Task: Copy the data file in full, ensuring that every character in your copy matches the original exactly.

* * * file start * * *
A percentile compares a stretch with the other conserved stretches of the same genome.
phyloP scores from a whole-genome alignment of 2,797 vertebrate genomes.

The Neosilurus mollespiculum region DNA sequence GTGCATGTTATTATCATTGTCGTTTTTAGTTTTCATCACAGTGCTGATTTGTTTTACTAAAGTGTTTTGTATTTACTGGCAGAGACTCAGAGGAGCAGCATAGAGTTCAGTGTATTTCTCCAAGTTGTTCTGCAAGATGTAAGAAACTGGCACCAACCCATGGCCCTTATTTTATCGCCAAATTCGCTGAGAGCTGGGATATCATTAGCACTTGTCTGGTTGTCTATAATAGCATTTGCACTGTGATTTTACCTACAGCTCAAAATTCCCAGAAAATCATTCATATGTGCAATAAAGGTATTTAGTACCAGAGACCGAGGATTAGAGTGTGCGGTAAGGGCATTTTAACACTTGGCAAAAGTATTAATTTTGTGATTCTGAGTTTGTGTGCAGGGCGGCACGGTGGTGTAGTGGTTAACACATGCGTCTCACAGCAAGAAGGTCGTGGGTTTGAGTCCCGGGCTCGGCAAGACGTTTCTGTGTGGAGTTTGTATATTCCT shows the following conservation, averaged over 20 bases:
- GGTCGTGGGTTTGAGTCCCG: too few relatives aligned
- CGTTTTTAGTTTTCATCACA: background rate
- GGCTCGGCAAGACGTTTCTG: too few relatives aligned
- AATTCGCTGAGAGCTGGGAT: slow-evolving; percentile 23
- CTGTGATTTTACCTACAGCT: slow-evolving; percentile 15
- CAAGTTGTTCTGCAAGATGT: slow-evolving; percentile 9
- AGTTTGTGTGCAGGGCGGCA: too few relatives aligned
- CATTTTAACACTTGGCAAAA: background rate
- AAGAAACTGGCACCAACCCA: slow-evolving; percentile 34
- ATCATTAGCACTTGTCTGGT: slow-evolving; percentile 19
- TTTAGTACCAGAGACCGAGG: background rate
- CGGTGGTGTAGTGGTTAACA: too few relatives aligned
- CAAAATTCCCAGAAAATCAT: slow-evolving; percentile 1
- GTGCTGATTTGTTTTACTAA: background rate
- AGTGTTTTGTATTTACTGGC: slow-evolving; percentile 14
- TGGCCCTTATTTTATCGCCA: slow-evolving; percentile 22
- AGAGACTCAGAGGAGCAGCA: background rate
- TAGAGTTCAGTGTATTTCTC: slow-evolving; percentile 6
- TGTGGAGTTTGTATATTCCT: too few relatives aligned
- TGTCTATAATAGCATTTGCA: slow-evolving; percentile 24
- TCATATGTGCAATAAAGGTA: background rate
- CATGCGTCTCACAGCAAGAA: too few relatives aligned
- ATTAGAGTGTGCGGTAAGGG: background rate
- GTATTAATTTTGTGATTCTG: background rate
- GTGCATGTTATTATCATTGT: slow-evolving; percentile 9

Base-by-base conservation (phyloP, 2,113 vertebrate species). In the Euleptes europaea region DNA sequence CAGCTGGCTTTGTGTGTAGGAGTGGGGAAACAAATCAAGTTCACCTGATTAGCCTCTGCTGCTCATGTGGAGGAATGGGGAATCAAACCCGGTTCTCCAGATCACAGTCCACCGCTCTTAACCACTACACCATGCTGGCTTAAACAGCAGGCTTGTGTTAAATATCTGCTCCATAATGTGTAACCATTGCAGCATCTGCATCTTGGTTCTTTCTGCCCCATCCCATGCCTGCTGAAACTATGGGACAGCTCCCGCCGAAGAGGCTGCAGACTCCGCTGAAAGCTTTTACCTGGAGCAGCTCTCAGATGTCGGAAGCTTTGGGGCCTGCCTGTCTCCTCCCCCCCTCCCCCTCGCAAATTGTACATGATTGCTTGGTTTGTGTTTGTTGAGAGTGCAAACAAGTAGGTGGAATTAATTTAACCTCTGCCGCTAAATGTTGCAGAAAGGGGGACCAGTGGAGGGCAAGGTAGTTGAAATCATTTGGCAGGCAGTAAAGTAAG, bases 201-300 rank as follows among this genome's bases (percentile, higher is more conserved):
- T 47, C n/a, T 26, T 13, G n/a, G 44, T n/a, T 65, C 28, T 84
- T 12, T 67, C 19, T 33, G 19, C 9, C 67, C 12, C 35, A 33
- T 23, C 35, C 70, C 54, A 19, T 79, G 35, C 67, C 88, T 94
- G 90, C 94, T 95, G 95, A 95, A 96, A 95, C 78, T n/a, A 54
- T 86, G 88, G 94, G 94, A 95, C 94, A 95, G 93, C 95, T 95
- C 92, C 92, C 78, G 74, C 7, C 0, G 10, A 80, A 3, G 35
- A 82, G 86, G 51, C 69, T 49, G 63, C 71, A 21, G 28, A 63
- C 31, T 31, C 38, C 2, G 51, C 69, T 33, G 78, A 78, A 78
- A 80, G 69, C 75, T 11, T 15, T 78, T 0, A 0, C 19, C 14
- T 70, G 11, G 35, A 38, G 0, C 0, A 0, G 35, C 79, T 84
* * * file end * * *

A percentile compares a stretch with the other conserved stretches of the same genome.
phyloP scores from a whole-genome alignment of 2,797 vertebrate genomes.

The Neosilurus mollespiculum region DNA sequence GTGCATGTTATTATCATTGTCGTTTTTAGTTTTCATCACAGTGCTGATTTGTTTTACTAAAGTGTTTTGTATTTACTGGCAGAGACTCAGAGGAGCAGCATAGAGTTCAGTGTATTTCTCCAAGTTGTTCTGCAAGATGTAAGAAACTGGCACCAACCCATGGCCCTTATTTTATCGCCAAATTCGCTGAGAGCTGGGATATCATTAGCACTTGTCTGGTTGTCTATAATAGCATTTGCACTGTGATTTTACCTACAGCTCAAAATTCCCAGAAAATCATTCATATGTGCAATAAAGGTATTTAGTACCAGAGACCGAGGATTAGAGTGTGCGGTAAGGGCATTTTAACACTTGGCAAAAGTATTAATTTTGTGATTCTGAGTTTGTGTGCAGGGCGGCACGGTGGTGTAGTGGTTAACACATGCGTCTCACAGCAAGAAGGTCGTGGGTTTGAGTCCCGGGCTCGGCAAGACGTTTCTGTGTGGAGTTTGTATATTCCT shows the following conservation, averaged over 20 bases:
- GGTCGTGGGTTTGAGTCCCG: too few relatives aligned
- CGTTTTTAGTTTTCATCACA: background rate
- GGCTCGGCAAGACGTTTCTG: too few relatives aligned
- AATTCGCTGAGAGCTGGGAT: slow-evolving; percentile 23
- CTGTGATTTTACCTACAGCT: slow-evolving; percentile 15
- CAAGTTGTTCTGCAAGATGT: slow-evolving; percentile 9
- AGTTTGTGTGCAGGGCGGCA: too few relatives aligned
- CATTTTAACACTTGGCAAAA: background rate
- AAGAAACTGGCACCAACCCA: slow-evolving; percentile 34
- ATCATTAGCACTTGTCTGGT: slow-evolving; percentile 19
- TTTAGTACCAGAGACCGAGG: background rate
- CGGTGGTGTAGTGGTTAACA: too few relatives aligned
- CAAAATTCCCAGAAAATCAT: slow-evolving; percentile 1
- GTGCTGATTTGTTTTACTAA: background rate
- AGTGTTTTGTATTTACTGGC: slow-evolving; percentile 14
- TGGCCCTTATTTTATCGCCA: slow-evolving; percentile 22
- AGAGACTCAGAGGAGCAGCA: background rate
- TAGAGTTCAGTGTATTTCTC: slow-evolving; percentile 6
- TGTGGAGTTTGTATATTCCT: too few relatives aligned
- TGTCTATAATAGCATTTGCA: slow-evolving; percentile 24
- TCATATGTGCAATAAAGGTA: background rate
- CATGCGTCTCACAGCAAGAA: too few relatives aligned
- ATTAGAGTGTGCGGTAAGGG: background rate
- GTATTAATTTTGTGATTCTG: background rate
- GTGCATGTTATTATCATTGT: slow-evolving; percentile 9

Base-by-base conservation (phyloP, 2,113 vertebrate species). In the Euleptes europaea region DNA sequence CAGCTGGCTTTGTGTGTAGGAGTGGGGAAACAAATCAAGTTCACCTGATTAGCCTCTGCTGCTCATGTGGAGGAATGGGGAATCAAACCCGGTTCTCCAGATCACAGTCCACCGCTCTTAACCACTACACCATGCTGGCTTAAACAGCAGGCTTGTGTTAAATATCTGCTCCATAATGTGTAACCATTGCAGCATCTGCATCTTGGTTCTTTCTGCCCCATCCCATGCCTGCTGAAACTATGGGACAGCTCCCGCCGAAGAGGCTGCAGACTCCGCTGAAAGCTTTTACCTGGAGCAGCTCTCAGATGTCGGAAGCTTTGGGGCCTGCCTGTCTCCTCCCCCCCTCCCCCTCGCAAATTGTACATGATTGCTTGGTTTGTGTTTGTTGAGAGTGCAAACAAGTAGGTGGAATTAATTTAACCTCTGCCGCTAAATGTTGCAGAAAGGGGGACCAGTGGAGGGCAAGGTAGTTGAAATCATTTGGCAGGCAGTAAAGTAAG, bases 201-300 rank as follows among this genome's bases (percentile, higher is more conserved):
- T 47, C n/a, T 26, T 13, G n/a, G 44, T n/a, T 65, C 28, T 84
- T 12, T 67, C 19, T 33, G 19, C 9, C 67, C 12, C 35, A 33
- T 23, C 35, C 70, C 54, A 19, T 79, G 35, C 67, C 88, T 94
- G 90, C 94, T 95, G 95, A 95, A 96, A 95, C 78, T n/a, A 54
- T 86, G 88, G 94, G 94, A 95, C 94, A 95, G 93, C 95, T 95
- C 92, C 92, C 78, G 74, C 7, C 0, G 10, A 80, A 3, G 35
- A 82, G 86, G 51, C 69, T 49, G 63, C 71, A 21, G 28, A 63
- C 31, T 31, C 38, C 2, G 51, C 69, T 33, G 78, A 78, A 78
- A 80, G 69, C 75, T 11, T 15, T 78, T 0, A 0, C 19, C 14
- T 70, G 11, G 35, A 38, G 0, C 0, A 0, G 35, C 79, T 84